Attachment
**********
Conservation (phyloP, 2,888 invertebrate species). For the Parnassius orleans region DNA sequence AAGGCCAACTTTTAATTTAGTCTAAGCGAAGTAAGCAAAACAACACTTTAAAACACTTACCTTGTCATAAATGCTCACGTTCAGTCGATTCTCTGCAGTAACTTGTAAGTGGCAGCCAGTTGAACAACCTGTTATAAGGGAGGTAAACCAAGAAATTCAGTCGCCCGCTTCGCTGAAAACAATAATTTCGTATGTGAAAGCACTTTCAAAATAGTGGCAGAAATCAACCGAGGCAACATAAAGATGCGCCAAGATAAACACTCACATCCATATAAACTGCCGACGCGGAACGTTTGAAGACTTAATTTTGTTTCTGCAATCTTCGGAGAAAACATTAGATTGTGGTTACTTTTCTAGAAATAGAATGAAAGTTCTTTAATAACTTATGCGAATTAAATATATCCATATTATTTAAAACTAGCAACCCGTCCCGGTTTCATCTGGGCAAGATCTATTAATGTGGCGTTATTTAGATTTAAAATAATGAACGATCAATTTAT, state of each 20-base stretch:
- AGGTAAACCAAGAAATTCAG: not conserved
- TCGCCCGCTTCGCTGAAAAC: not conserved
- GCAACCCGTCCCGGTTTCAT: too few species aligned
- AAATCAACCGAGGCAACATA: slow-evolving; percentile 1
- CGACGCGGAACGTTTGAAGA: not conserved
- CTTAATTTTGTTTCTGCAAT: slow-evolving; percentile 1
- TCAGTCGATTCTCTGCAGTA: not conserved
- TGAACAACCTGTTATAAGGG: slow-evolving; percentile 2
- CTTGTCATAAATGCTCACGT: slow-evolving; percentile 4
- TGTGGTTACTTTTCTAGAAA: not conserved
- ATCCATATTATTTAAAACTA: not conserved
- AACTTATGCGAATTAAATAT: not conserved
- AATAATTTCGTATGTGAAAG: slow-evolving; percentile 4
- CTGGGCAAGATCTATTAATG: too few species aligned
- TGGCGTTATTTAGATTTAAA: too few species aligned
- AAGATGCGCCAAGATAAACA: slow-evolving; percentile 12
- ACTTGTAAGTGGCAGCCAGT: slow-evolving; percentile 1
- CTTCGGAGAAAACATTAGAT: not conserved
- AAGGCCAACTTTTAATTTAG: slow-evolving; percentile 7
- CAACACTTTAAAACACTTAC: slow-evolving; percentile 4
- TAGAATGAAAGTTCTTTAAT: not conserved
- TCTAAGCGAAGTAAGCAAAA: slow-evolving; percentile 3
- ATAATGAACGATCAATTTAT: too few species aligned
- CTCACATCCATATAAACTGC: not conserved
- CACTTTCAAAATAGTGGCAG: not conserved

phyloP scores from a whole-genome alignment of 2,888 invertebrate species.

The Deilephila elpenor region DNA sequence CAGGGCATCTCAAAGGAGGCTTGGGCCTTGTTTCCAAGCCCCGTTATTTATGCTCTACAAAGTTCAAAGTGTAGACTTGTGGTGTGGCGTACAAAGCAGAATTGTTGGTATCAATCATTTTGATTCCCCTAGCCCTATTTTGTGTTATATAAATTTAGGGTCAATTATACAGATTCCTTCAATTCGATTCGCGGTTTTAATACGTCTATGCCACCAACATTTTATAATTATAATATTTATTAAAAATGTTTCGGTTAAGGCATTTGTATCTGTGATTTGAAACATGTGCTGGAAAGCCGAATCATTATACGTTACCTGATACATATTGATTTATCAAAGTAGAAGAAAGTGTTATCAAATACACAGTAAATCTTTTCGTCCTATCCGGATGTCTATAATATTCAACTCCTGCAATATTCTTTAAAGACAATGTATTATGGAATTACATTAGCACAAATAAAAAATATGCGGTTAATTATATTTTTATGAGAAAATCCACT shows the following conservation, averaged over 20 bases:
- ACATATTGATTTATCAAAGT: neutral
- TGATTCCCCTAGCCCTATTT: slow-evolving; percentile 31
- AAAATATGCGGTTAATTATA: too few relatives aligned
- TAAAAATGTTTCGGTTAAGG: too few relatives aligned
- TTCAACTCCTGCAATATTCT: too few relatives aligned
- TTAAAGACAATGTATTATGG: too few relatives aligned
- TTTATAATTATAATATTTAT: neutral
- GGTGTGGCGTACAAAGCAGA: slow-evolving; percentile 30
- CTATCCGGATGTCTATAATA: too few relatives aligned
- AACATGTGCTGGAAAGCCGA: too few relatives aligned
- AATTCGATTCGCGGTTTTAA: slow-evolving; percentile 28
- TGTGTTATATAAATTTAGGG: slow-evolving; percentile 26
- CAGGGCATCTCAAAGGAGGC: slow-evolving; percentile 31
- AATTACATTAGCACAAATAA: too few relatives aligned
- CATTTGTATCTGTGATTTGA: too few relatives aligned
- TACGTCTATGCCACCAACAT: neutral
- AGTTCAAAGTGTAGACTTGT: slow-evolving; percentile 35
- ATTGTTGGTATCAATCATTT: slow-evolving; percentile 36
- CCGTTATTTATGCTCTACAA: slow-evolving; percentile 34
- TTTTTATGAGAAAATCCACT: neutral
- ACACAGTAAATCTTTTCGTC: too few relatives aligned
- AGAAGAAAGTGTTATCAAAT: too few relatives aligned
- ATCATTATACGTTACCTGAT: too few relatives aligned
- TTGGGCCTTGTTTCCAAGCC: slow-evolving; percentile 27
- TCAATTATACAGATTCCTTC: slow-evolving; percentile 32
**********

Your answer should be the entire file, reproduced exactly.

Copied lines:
Conservation (phyloP, 2,888 invertebrate species). For the Parnassius orleans region DNA sequence AAGGCCAACTTTTAATTTAGTCTAAGCGAAGTAAGCAAAACAACACTTTAAAACACTTACCTTGTCATAAATGCTCACGTTCAGTCGATTCTCTGCAGTAACTTGTAAGTGGCAGCCAGTTGAACAACCTGTTATAAGGGAGGTAAACCAAGAAATTCAGTCGCCCGCTTCGCTGAAAACAATAATTTCGTATGTGAAAGCACTTTCAAAATAGTGGCAGAAATCAACCGAGGCAACATAAAGATGCGCCAAGATAAACACTCACATCCATATAAACTGCCGACGCGGAACGTTTGAAGACTTAATTTTGTTTCTGCAATCTTCGGAGAAAACATTAGATTGTGGTTACTTTTCTAGAAATAGAATGAAAGTTCTTTAATAACTTATGCGAATTAAATATATCCATATTATTTAAAACTAGCAACCCGTCCCGGTTTCATCTGGGCAAGATCTATTAATGTGGCGTTATTTAGATTTAAAATAATGAACGATCAATTTAT, state of each 20-base stretch:
- AGGTAAACCAAGAAATTCAG: not conserved
- TCGCCCGCTTCGCTGAAAAC: not conserved
- GCAACCCGTCCCGGTTTCAT: too few species aligned
- AAATCAACCGAGGCAACATA: slow-evolving; percentile 1
- CGACGCGGAACGTTTGAAGA: not conserved
- CTTAATTTTGTTTCTGCAAT: slow-evolving; percentile 1
- TCAGTCGATTCTCTGCAGTA: not conserved
- TGAACAACCTGTTATAAGGG: slow-evolving; percentile 2
- CTTGTCATAAATGCTCACGT: slow-evolving; percentile 4
- TGTGGTTACTTTTCTAGAAA: not conserved
- ATCCATATTATTTAAAACTA: not conserved
- AACTTATGCGAATTAAATAT: not conserved
- AATAATTTCGTATGTGAAAG: slow-evolving; percentile 4
- CTGGGCAAGATCTATTAATG: too few species aligned
- TGGCGTTATTTAGATTTAAA: too few species aligned
- AAGATGCGCCAAGATAAACA: slow-evolving; percentile 12
- ACTTGTAAGTGGCAGCCAGT: slow-evolving; percentile 1
- CTTCGGAGAAAACATTAGAT: not conserved
- AAGGCCAACTTTTAATTTAG: slow-evolving; percentile 7
- CAACACTTTAAAACACTTAC: slow-evolving; percentile 4
- TAGAATGAAAGTTCTTTAAT: not conserved
- TCTAAGCGAAGTAAGCAAAA: slow-evolving; percentile 3
- ATAATGAACGATCAATTTAT: too few species aligned
- CTCACATCCATATAAACTGC: not conserved
- CACTTTCAAAATAGTGGCAG: not conserved

phyloP scores from a whole-genome alignment of 2,888 invertebrate species.

The Deilephila elpenor region DNA sequence CAGGGCATCTCAAAGGAGGCTTGGGCCTTGTTTCCAAGCCCCGTTATTTATGCTCTACAAAGTTCAAAGTGTAGACTTGTGGTGTGGCGTACAAAGCAGAATTGTTGGTATCAATCATTTTGATTCCCCTAGCCCTATTTTGTGTTATATAAATTTAGGGTCAATTATACAGATTCCTTCAATTCGATTCGCGGTTTTAATACGTCTATGCCACCAACATTTTATAATTATAATATTTATTAAAAATGTTTCGGTTAAGGCATTTGTATCTGTGATTTGAAACATGTGCTGGAAAGCCGAATCATTATACGTTACCTGATACATATTGATTTATCAAAGTAGAAGAAAGTGTTATCAAATACACAGTAAATCTTTTCGTCCTATCCGGATGTCTATAATATTCAACTCCTGCAATATTCTTTAAAGACAATGTATTATGGAATTACATTAGCACAAATAAAAAATATGCGGTTAATTATATTTTTATGAGAAAATCCACT shows the following conservation, averaged over 20 bases:
- ACATATTGATTTATCAAAGT: neutral
- TGATTCCCCTAGCCCTATTT: slow-evolving; percentile 31
- AAAATATGCGGTTAATTATA: too few relatives aligned
- TAAAAATGTTTCGGTTAAGG: too few relatives aligned
- TTCAACTCCTGCAATATTCT: too few relatives aligned
- TTAAAGACAATGTATTATGG: too few relatives aligned
- TTTATAATTATAATATTTAT: neutral
- GGTGTGGCGTACAAAGCAGA: slow-evolving; percentile 30
- CTATCCGGATGTCTATAATA: too few relatives aligned
- AACATGTGCTGGAAAGCCGA: too few relatives aligned
- AATTCGATTCGCGGTTTTAA: slow-evolving; percentile 28
- TGTGTTATATAAATTTAGGG: slow-evolving; percentile 26
- CAGGGCATCTCAAAGGAGGC: slow-evolving; percentile 31
- AATTACATTAGCACAAATAA: too few relatives aligned
- CATTTGTATCTGTGATTTGA: too few relatives aligned
- TACGTCTATGCCACCAACAT: neutral
- AGTTCAAAGTGTAGACTTGT: slow-evolving; percentile 35
- ATTGTTGGTATCAATCATTT: slow-evolving; percentile 36
- CCGTTATTTATGCTCTACAA: slow-evolving; percentile 34
- TTTTTATGAGAAAATCCACT: neutral
- ACACAGTAAATCTTTTCGTC: too few relatives aligned
- AGAAGAAAGTGTTATCAAAT: too few relatives aligned
- ATCATTATACGTTACCTGAT: too few relatives aligned
- TTGGGCCTTGTTTCCAAGCC: slow-evolving; percentile 27
- TCAATTATACAGATTCCTTC: slow-evolving; percentile 32